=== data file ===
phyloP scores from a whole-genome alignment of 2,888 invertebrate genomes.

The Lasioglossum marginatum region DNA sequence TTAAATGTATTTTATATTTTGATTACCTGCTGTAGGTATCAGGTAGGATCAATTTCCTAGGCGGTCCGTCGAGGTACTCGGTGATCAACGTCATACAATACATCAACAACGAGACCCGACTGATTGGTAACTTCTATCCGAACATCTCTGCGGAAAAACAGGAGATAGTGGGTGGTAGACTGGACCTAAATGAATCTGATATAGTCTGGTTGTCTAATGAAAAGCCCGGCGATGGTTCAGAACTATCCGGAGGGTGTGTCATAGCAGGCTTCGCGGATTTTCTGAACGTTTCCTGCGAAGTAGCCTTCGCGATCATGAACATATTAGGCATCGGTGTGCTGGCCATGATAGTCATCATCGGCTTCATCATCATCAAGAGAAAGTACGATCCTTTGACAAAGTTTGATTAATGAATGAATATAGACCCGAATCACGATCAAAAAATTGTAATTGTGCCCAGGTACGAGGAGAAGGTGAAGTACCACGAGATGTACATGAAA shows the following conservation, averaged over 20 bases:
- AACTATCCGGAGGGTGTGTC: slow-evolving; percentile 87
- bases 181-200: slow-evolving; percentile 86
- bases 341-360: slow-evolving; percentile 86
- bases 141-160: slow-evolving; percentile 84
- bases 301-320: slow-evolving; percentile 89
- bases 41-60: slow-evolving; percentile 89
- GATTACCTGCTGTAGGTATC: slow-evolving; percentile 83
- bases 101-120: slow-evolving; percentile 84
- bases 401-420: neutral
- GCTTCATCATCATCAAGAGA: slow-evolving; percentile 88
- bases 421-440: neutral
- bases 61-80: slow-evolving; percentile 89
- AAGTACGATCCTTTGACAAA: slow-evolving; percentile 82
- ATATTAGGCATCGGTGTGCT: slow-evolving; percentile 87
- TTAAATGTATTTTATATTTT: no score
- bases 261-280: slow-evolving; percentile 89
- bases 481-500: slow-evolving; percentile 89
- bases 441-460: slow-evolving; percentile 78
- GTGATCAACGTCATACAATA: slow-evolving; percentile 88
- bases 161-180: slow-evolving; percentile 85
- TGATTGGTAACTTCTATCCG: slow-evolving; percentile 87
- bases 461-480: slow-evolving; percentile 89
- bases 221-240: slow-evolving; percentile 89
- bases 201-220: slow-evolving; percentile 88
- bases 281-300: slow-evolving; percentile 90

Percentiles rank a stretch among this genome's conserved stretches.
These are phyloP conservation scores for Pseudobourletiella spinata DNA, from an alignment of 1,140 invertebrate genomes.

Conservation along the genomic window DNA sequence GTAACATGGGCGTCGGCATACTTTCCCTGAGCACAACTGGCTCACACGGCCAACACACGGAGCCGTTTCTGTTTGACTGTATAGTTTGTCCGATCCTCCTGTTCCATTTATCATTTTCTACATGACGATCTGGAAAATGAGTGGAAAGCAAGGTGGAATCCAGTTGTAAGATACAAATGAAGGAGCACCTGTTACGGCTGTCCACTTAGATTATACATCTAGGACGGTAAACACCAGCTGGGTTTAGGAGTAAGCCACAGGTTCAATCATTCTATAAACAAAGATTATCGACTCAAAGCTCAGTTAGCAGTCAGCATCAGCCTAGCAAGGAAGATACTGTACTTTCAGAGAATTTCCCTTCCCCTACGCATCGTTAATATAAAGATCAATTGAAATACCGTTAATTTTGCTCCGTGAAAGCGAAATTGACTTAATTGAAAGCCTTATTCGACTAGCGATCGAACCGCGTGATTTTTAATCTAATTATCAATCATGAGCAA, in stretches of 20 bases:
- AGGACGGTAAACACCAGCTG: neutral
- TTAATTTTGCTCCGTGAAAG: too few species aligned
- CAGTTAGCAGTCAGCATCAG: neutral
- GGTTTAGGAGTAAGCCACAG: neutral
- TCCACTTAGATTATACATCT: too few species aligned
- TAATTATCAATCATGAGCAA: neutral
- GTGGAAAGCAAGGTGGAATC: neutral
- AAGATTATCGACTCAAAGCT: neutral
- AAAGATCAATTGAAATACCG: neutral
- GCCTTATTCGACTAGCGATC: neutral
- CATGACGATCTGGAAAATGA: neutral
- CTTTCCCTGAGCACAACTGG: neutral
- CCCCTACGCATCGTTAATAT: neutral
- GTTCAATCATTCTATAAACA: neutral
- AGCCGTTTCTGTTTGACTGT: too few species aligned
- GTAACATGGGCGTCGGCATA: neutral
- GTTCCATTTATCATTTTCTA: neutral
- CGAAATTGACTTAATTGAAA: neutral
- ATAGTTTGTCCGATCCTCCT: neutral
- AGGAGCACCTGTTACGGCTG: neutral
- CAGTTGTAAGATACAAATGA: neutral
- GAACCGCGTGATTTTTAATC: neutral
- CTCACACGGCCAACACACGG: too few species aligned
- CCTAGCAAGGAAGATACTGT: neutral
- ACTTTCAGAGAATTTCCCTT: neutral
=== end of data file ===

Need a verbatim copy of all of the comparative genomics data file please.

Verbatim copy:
phyloP scores from a whole-genome alignment of 2,888 invertebrate genomes.

The Lasioglossum marginatum region DNA sequence TTAAATGTATTTTATATTTTGATTACCTGCTGTAGGTATCAGGTAGGATCAATTTCCTAGGCGGTCCGTCGAGGTACTCGGTGATCAACGTCATACAATACATCAACAACGAGACCCGACTGATTGGTAACTTCTATCCGAACATCTCTGCGGAAAAACAGGAGATAGTGGGTGGTAGACTGGACCTAAATGAATCTGATATAGTCTGGTTGTCTAATGAAAAGCCCGGCGATGGTTCAGAACTATCCGGAGGGTGTGTCATAGCAGGCTTCGCGGATTTTCTGAACGTTTCCTGCGAAGTAGCCTTCGCGATCATGAACATATTAGGCATCGGTGTGCTGGCCATGATAGTCATCATCGGCTTCATCATCATCAAGAGAAAGTACGATCCTTTGACAAAGTTTGATTAATGAATGAATATAGACCCGAATCACGATCAAAAAATTGTAATTGTGCCCAGGTACGAGGAGAAGGTGAAGTACCACGAGATGTACATGAAA shows the following conservation, averaged over 20 bases:
- AACTATCCGGAGGGTGTGTC: slow-evolving; percentile 87
- bases 181-200: slow-evolving; percentile 86
- bases 341-360: slow-evolving; percentile 86
- bases 141-160: slow-evolving; percentile 84
- bases 301-320: slow-evolving; percentile 89
- bases 41-60: slow-evolving; percentile 89
- GATTACCTGCTGTAGGTATC: slow-evolving; percentile 83
- bases 101-120: slow-evolving; percentile 84
- bases 401-420: neutral
- GCTTCATCATCATCAAGAGA: slow-evolving; percentile 88
- bases 421-440: neutral
- bases 61-80: slow-evolving; percentile 89
- AAGTACGATCCTTTGACAAA: slow-evolving; percentile 82
- ATATTAGGCATCGGTGTGCT: slow-evolving; percentile 87
- TTAAATGTATTTTATATTTT: no score
- bases 261-280: slow-evolving; percentile 89
- bases 481-500: slow-evolving; percentile 89
- bases 441-460: slow-evolving; percentile 78
- GTGATCAACGTCATACAATA: slow-evolving; percentile 88
- bases 161-180: slow-evolving; percentile 85
- TGATTGGTAACTTCTATCCG: slow-evolving; percentile 87
- bases 461-480: slow-evolving; percentile 89
- bases 221-240: slow-evolving; percentile 89
- bases 201-220: slow-evolving; percentile 88
- bases 281-300: slow-evolving; percentile 90

Percentiles rank a stretch among this genome's conserved stretches.
These are phyloP conservation scores for Pseudobourletiella spinata DNA, from an alignment of 1,140 invertebrate genomes.

Conservation along the genomic window DNA sequence GTAACATGGGCGTCGGCATACTTTCCCTGAGCACAACTGGCTCACACGGCCAACACACGGAGCCGTTTCTGTTTGACTGTATAGTTTGTCCGATCCTCCTGTTCCATTTATCATTTTCTACATGACGATCTGGAAAATGAGTGGAAAGCAAGGTGGAATCCAGTTGTAAGATACAAATGAAGGAGCACCTGTTACGGCTGTCCACTTAGATTATACATCTAGGACGGTAAACACCAGCTGGGTTTAGGAGTAAGCCACAGGTTCAATCATTCTATAAACAAAGATTATCGACTCAAAGCTCAGTTAGCAGTCAGCATCAGCCTAGCAAGGAAGATACTGTACTTTCAGAGAATTTCCCTTCCCCTACGCATCGTTAATATAAAGATCAATTGAAATACCGTTAATTTTGCTCCGTGAAAGCGAAATTGACTTAATTGAAAGCCTTATTCGACTAGCGATCGAACCGCGTGATTTTTAATCTAATTATCAATCATGAGCAA, in stretches of 20 bases:
- AGGACGGTAAACACCAGCTG: neutral
- TTAATTTTGCTCCGTGAAAG: too few species aligned
- CAGTTAGCAGTCAGCATCAG: neutral
- GGTTTAGGAGTAAGCCACAG: neutral
- TCCACTTAGATTATACATCT: too few species aligned
- TAATTATCAATCATGAGCAA: neutral
- GTGGAAAGCAAGGTGGAATC: neutral
- AAGATTATCGACTCAAAGCT: neutral
- AAAGATCAATTGAAATACCG: neutral
- GCCTTATTCGACTAGCGATC: neutral
- CATGACGATCTGGAAAATGA: neutral
- CTTTCCCTGAGCACAACTGG: neutral
- CCCCTACGCATCGTTAATAT: neutral
- GTTCAATCATTCTATAAACA: neutral
- AGCCGTTTCTGTTTGACTGT: too few species aligned
- GTAACATGGGCGTCGGCATA: neutral
- GTTCCATTTATCATTTTCTA: neutral
- CGAAATTGACTTAATTGAAA: neutral
- ATAGTTTGTCCGATCCTCCT: neutral
- AGGAGCACCTGTTACGGCTG: neutral
- CAGTTGTAAGATACAAATGA: neutral
- GAACCGCGTGATTTTTAATC: neutral
- CTCACACGGCCAACACACGG: too few species aligned
- CCTAGCAAGGAAGATACTGT: neutral
- ACTTTCAGAGAATTTCCCTT: neutral